News & Spotlights

HealthPoint History: Part One 1971-1981

January 18th, 2016
News, Stories

HealthPoint History: Part One 1971-1981


The First 45 Years – A Community Changes

HealthPoint began as a response generated by the economic downturn plaguing America 45 years ago. Many people in south King County contributed to the efforts to ensure that underserved communities were receiving health care. We will feature a few individuals, groups and regional background in this space throughout the year.

The year was 1971. Richard Nixon was President; the 26th Amendment was ratified; the Vietnam War was entering its final years; and the economy was in trouble. After two decades of prosperity caused by the manufacturing boom, economic growth abruptly slowed leading to serious economic consequences, specifically a phenomenon called stagflation. On top of which the crude oil embargo, upon which American energy companies heavily relied, landed the final blow to the economic distress already affecting millions across America.

With hard financial times, people spent less on non-essential amenities which meant fewer vacations and spending on expensive flights. For Seattle’s largest employer, Boeing, this meant trouble. Boeing scaled down to compete in the market. The Seattle industry giant employed more than 100,000 workers in 1968, laid off 35,000 workers in 1970 and another 15,000 in 1971.

In this decade, Seattle unemployment height was at 17%, and subsequently, the sound of desperation and hopelessness resounded from the Seattle population. Unemployment benefits were exhausted, food stamps barely met the minimum, the area’s birthrate fell, and suicide rates spiked. This economic downturn began a domino situation with Boeing’s layoffs and expensive oil rippling through the major industries of Seattle, including fishing, forestry, mining, agriculture, and shipping, inducing more misery in Puget Sound.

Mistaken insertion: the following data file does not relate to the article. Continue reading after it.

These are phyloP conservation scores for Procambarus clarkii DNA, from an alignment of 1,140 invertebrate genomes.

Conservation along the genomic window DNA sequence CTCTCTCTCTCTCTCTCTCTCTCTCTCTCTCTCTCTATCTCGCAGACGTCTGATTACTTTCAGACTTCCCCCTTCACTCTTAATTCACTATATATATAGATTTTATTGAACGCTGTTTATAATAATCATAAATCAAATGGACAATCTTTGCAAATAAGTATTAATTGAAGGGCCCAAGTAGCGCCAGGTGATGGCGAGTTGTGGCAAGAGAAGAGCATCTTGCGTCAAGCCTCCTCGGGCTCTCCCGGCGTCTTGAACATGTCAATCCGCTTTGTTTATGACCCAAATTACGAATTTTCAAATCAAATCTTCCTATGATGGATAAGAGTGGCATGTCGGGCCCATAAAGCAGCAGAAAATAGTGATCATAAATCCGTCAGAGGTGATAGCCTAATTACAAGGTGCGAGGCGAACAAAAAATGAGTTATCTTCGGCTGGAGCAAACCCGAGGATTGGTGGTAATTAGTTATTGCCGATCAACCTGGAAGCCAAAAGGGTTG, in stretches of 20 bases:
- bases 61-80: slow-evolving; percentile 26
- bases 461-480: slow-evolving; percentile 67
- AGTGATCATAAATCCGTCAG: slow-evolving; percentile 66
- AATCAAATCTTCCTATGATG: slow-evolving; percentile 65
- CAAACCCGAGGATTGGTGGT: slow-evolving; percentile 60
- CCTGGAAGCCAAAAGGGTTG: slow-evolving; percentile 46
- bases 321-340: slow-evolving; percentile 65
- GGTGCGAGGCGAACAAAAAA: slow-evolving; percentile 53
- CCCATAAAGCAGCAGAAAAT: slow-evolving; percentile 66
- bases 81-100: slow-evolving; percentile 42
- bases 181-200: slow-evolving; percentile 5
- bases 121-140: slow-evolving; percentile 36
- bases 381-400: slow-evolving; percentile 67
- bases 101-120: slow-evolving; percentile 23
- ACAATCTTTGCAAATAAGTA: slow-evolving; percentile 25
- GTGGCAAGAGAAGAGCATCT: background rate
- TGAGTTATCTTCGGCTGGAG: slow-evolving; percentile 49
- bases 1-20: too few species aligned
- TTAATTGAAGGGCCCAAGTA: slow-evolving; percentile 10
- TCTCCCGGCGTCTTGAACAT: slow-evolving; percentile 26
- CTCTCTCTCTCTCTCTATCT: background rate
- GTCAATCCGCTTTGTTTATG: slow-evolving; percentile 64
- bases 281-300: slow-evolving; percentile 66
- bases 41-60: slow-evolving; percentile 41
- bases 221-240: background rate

A decade defined by economic disparity had serious implications on Seattleites’ health with less spending on health insurance, or loss of total health insurance, increased stress, possible homelessness, depression, and a poor diet. This type of lifestyle generates various ailments, both physical and mental, from something as common as headaches to even death. In fact, the Space Needle installed a safety net, and many called for safety protection on the Aurora Bridge during this decade.

With a lower income, people only spent on essentials and, with rising inflation, this meant food, shelter, and education, not necessarily health care. That’s when Valley Pulse Community Clinic first opened its doors in Renton (1971). The clinic served as a county-wide health referral agency and later as a local primary health care provider. In fact, it was the only community clinic located in King County outside the city of Seattle from 1978 to 1981. 

The late 1970s was defined by the political instabilities plaguing the country and further economic troubles. The Watergate scandal and Nixon’s subsequent resignation had shaken the public’s confidence with high inflation still plaguing the economy. But after a decade defined by social and economic insecurity, the 1980s emerged with Reagan as the Teflon president, and his economic program “Reaganomics” helped lower inflation and create growth throughout the country.  However, before the country recovered, King County’s increasing population with lower incomes called for more affordable health care to which the King County Health Planning Council, Valley Community Clinic, and other local social and health service agencies responded. Collectively they established the South County Community Clinic in 1981 (Auburn) to help the expanding population. The clinic was an all-volunteer program until 1983, when they signed a joint operating agreement with Valley Community Clinic for permanent full time staff. The founding of these two clinics, and a clinic established later that decade, would eventually create the organization we all know today. It was the beginning of HealthPoint.